We use a combination of textbooks/workbooks for most other subjects, and I buy used whenever I can. I also like to use inexpensive curriculum for some basic subjects, like CLE for math and ACE for grammar. I find these curriculums are very thorough, and I think they are a good buy for our money! My older son is using Lial’s pre-algebra this year, with the DVD’s, because I just don’t feel comfortable teaching the upper level maths. For me, I will spend extra on higher math and science to have a DVD that I can also use with my younger son, because I just want to make sure they don’t miss anything!!

I hit the dollar store for basic school supplies, but I do buy the more expensive colored pencils, because my boys like those better. Also included in my budget are the classes my boys take at our homeschool group every year. This year my oldest is learning computer programming and working on a video yearbook, while my youngest is doing classes on Missionary Geography and Contenders of the faith.

So, living on one income (and a fireman’s income at that!) how do we pay for all this? Well, I am fortunate that my husband is an excellent budgeter. He saves a little each month to give me the money I need to buy curriculum each May. We also skip cable TV, fancy cell phones, eating out and things like that…and I coupon a lot to save money on groceries. We are fortunate to live in Florida, where the weather is temperate and we have access to plenty of beaches, parks and other free (or very inexpensive) outdoor entertainment! We also have a really good library system in our county, which doesn’t cost anything and lets me check out as many books as I want at one time, and gives me access to hundreds of books through ILL.

The great thing about homeschooling is that there are so many ways to do it! If you are great at finding deals and freebies, you can homeschool on a really tight budget. We likely spend more on curriculum than a lot of people do, but that’s what works for us…and since we decide how we homeschool, that’s all that matters!

Would you like to read more about how other homeschoolers budget? Check out the rest of the posts on our blog cruise here:

E-mealz (or, what’s for dinner mom?)

E-mealz is an internet service that offers weekly menu plans, complete with recipes and a grocery shopping list!! This is great for the busy mom who has multiple things to do. The site was created by two moms, who understand that often, there just aren’t  enough hours in the day for all we have to do!

The menu plan choices vary, but you can get a 7-day plan to feed a family of 4-6, or a 5-day two person plan if you want. You can choose a general plan, or one based on a local grocery story if you wish. They also have specialty plan options, such as gluten-free, low-carb, vegetarian etc. etc. Basically, no matter how you like to eat, E-mealz has a menu plan for you! Each week, a new menu is posted, which you can download and print out. The menu itself is on a grid, with each day’s recipe and ingredients listed. The second page of the menu is your shopping list. It lists all the items you need to buy (staples, like vinegar, ketchup, etc. are listed at the bottom) complete with the price! The best part is, the menu is planned around the sales at the grocery store.

I choose the menu plan for Publix, as I live in Florida and that is the place I shop the most. I also saw menu plans for WalMart, Krogers, and a few other places. You can also just pick a general menu that is not tied to a specific store. My weekly menus ran about $80.00 per week. I will say that not EVERY item on the list was the exact price listed on the menu, and I know some of the other crew members found the same thing, but I think that is just because food prices vary from region to region. For the most part, the dinners were inexpensive, and didn’t run me any higher than my usual grocery budget.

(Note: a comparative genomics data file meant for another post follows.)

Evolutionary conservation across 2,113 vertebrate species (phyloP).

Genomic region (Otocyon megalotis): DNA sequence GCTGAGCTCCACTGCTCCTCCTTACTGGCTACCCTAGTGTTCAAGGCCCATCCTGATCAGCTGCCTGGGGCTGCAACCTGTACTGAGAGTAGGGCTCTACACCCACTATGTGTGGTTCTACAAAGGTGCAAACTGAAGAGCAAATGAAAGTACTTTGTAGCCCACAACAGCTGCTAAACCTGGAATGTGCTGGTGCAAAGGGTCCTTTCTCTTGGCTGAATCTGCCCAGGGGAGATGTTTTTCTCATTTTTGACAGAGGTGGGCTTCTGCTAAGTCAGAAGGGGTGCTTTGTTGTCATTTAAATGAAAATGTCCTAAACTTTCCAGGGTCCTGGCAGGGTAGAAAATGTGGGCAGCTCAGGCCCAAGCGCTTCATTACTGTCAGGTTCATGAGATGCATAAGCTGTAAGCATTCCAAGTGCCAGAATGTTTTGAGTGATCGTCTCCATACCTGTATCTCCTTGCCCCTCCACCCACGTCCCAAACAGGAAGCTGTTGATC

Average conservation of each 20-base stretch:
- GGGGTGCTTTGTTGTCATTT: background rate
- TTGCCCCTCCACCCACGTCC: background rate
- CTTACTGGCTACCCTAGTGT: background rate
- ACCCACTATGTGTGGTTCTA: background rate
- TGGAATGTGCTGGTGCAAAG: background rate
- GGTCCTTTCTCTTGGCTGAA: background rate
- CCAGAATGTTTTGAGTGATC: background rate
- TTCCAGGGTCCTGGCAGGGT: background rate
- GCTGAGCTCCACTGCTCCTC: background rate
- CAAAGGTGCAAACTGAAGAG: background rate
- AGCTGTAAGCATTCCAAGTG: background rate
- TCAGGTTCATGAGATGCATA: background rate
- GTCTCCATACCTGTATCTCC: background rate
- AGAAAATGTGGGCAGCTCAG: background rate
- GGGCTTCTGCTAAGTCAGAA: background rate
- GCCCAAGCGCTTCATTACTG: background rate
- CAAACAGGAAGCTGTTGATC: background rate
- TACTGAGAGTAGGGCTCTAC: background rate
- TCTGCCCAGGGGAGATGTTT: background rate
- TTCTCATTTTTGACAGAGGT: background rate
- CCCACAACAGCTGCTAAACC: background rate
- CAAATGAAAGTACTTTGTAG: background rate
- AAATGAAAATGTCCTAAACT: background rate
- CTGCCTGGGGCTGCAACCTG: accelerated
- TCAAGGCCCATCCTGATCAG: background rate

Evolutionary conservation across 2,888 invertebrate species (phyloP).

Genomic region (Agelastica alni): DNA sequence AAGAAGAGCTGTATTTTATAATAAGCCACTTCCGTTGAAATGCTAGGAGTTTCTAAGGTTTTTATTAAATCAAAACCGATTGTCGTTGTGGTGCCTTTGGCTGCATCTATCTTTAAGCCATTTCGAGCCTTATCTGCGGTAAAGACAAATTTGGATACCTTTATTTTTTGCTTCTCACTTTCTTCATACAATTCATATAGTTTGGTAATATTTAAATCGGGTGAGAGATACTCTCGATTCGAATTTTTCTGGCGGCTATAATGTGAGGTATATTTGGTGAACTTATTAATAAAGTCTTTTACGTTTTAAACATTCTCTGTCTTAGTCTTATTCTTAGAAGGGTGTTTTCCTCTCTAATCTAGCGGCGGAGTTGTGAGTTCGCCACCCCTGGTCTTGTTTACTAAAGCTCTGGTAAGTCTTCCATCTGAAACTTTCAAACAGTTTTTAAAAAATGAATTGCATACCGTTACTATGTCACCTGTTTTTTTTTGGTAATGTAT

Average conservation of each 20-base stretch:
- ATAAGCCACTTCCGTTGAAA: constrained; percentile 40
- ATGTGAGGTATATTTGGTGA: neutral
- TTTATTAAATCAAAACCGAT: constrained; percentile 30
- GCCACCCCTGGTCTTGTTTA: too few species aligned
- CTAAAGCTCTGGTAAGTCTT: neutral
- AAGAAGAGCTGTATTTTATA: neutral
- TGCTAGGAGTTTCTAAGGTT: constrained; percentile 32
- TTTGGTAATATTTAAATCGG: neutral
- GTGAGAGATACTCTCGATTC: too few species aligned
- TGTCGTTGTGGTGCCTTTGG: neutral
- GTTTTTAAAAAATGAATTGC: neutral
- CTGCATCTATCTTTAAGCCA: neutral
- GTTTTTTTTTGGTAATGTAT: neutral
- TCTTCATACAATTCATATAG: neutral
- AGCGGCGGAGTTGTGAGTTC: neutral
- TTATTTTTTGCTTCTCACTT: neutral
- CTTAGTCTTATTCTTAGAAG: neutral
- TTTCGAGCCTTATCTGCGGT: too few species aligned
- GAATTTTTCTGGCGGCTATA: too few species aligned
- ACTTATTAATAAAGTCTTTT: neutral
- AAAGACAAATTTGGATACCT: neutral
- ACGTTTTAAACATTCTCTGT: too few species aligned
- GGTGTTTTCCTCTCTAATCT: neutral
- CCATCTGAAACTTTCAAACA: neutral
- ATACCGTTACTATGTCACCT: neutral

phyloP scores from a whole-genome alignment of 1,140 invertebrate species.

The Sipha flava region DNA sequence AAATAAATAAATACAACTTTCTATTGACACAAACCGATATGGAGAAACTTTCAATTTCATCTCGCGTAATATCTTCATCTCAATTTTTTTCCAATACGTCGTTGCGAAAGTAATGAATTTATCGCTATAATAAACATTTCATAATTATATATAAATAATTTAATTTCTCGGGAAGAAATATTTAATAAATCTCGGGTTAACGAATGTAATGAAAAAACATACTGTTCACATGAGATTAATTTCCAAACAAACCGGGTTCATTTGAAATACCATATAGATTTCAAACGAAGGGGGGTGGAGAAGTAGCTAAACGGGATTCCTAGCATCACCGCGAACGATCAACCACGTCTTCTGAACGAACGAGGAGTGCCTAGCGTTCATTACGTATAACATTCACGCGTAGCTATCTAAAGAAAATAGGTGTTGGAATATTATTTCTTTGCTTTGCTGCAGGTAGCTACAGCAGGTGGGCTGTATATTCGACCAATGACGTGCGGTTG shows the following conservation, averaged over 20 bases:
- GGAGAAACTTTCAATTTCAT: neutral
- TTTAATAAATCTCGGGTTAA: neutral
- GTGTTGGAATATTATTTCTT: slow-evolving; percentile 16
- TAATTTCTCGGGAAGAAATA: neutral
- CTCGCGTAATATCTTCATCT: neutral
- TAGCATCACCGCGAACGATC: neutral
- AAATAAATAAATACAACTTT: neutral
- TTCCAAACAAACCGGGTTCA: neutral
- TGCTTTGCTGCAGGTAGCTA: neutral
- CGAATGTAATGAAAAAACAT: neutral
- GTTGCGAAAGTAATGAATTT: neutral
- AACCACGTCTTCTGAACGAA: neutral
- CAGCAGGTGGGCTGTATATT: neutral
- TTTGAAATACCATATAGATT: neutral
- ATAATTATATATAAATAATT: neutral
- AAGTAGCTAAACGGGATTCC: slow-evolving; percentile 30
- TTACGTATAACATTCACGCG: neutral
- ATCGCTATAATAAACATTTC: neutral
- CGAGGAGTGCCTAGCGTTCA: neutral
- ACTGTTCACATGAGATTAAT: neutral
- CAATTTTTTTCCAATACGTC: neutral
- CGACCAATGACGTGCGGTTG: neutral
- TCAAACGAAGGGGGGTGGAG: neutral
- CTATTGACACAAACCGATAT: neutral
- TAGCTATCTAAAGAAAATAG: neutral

The weekly menu usually consisted of some type of crock pot or slow cooker meal, a vegetarian option or two, and some sandwiches as well. I found the recipes could be easily adapted. We are not vegetarian, but it wasn’t difficult for me to add some meat to the dishes on the menu. I didn’t make every meal on the list, because there were some I knew my family wouldn’t like (i.e. Cheesy Tuna Cakes…we’re not big tuna eaters here), but I will say, even if I only made about 4 of the meals, I still feel the service was worth it! Some days are just so busy, I don’t want to have to think about dinner, and E-mealz kind of gave me a “go-to” list of dishes that didn’t require a lot of time and effort!

I think our favorite meal was the beans and rice. We eat a lot of beans/rice/Spanish food in our house, and this recipe was tasty!! I did add chicken to it (I just added the meat from the rotisserie chicken I had gotten from Publix for a meal we had  the night before), but it was easily done. It was served with a tomato and cucumber salad that my kids just loved!! (Who knew I could get them to eat cucumber? 🙂 ) This is a picture of the meal that my son took!

We also enjoyed the turkey-pineapple sandwiches (another combination I never would have thought of!), the wild rice and chicken, the potato soup, and many other dishes as well.

E-mealz only costs $5.00 per week, which I think is a GREAT deal! You are billed $15.00 every 3 months, and you have the option of cancelling the automatic renewal from your account prior to your next billing date. To me, this cost is well worth it! I’ve already recommended it to several of my friends. If you would like to check out, go to the website here and have a look:

**Disclaimer: I was given a free subscription to this website for the purpose of writing this review. All opinions expressed are my own.

Living La Vida Loca!!

It has been a crazy couple of weeks for my family! We found out (suddenly) that we were going to have to move!! Talk about panic! Fortunately, God blessed us and we were able to get right into a great new house. What followed is a blur…boxes…bubble wrap..tape…I vaguely remember wrapping my nana’s china and my son’s lego creations.

Then there was the actual move, which took from about 7AM until 2AM the next morning!! We are still shuffling boxes from our old house, and I am trying to unpack and get organized, but I feel like I’m living in chaos and I DON’T like it!! We took last week off of school, and this week we are going “light”, just doing the basics, partly because I don’t have the energy to do more, and partly because I still have to find most of our school stuff! 🙂

I know this will pass, and things will get back to normal, but right now, I feel like I am going crazy!! At least we have internet again! We’re all happy about that!